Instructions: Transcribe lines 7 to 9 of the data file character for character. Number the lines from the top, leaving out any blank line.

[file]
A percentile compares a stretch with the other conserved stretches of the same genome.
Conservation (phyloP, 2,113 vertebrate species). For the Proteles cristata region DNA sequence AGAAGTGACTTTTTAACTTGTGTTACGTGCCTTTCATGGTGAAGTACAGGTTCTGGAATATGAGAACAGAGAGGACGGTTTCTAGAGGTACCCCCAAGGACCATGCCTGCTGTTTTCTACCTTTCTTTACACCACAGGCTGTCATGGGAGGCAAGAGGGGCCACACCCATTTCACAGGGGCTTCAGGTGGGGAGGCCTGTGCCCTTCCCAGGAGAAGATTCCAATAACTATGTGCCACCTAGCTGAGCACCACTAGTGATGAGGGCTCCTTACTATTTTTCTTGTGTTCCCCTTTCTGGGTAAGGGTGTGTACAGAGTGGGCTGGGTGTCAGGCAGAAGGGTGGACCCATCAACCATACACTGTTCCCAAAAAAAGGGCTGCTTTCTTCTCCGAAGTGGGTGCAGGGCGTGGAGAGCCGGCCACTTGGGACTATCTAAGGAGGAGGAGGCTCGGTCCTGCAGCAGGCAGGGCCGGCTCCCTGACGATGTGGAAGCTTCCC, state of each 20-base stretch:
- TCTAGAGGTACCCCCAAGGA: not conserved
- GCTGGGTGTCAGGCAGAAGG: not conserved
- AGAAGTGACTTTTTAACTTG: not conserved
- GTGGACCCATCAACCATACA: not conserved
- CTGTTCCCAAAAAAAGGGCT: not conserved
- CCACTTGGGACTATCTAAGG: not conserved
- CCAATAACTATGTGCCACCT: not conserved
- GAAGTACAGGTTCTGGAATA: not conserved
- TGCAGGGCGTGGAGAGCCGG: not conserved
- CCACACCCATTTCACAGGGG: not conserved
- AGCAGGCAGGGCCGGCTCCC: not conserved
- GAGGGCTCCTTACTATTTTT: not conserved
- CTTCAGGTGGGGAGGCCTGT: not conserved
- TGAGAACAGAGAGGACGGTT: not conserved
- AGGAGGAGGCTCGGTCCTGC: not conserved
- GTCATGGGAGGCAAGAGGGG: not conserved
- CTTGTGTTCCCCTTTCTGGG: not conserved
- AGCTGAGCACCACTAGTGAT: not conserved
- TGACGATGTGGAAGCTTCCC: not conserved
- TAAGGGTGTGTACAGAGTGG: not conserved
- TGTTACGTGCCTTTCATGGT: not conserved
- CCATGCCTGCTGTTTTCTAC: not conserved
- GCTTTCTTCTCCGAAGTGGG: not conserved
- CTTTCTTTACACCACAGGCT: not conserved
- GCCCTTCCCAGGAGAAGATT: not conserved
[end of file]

- CTGTTCCCAAAAAAAGGGCT: not conserved
- CCACTTGGGACTATCTAAGG: not conserved
- CCAATAACTATGTGCCACCT: not conserved